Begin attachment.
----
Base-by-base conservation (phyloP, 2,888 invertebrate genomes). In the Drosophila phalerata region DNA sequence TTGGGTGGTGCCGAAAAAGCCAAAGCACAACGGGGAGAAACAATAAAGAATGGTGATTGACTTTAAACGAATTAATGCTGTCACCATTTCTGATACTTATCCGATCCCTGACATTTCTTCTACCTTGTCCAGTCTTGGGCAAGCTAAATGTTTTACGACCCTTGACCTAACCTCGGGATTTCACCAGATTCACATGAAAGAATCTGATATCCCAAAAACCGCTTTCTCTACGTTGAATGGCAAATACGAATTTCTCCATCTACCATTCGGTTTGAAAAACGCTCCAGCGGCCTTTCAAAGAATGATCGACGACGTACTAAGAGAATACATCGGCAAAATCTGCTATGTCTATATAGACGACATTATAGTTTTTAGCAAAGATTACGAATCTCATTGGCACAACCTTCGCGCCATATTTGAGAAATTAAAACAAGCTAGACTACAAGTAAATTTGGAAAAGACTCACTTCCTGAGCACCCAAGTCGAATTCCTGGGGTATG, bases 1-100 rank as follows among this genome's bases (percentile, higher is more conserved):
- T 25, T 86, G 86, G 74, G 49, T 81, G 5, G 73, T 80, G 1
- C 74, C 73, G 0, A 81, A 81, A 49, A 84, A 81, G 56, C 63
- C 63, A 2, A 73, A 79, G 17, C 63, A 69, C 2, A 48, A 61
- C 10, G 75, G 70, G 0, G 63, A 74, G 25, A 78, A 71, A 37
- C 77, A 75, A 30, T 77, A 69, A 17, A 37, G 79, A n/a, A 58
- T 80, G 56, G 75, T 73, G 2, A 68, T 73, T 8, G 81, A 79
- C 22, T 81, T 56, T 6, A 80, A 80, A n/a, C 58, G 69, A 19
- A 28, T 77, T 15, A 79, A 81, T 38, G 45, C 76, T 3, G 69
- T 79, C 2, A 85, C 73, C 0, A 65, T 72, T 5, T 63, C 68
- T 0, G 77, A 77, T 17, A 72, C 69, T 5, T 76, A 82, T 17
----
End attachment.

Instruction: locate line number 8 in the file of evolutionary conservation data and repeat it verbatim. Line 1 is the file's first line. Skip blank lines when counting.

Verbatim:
- C 22, T 81, T 56, T 6, A 80, A 80, A n/a, C 58, G 69, A 19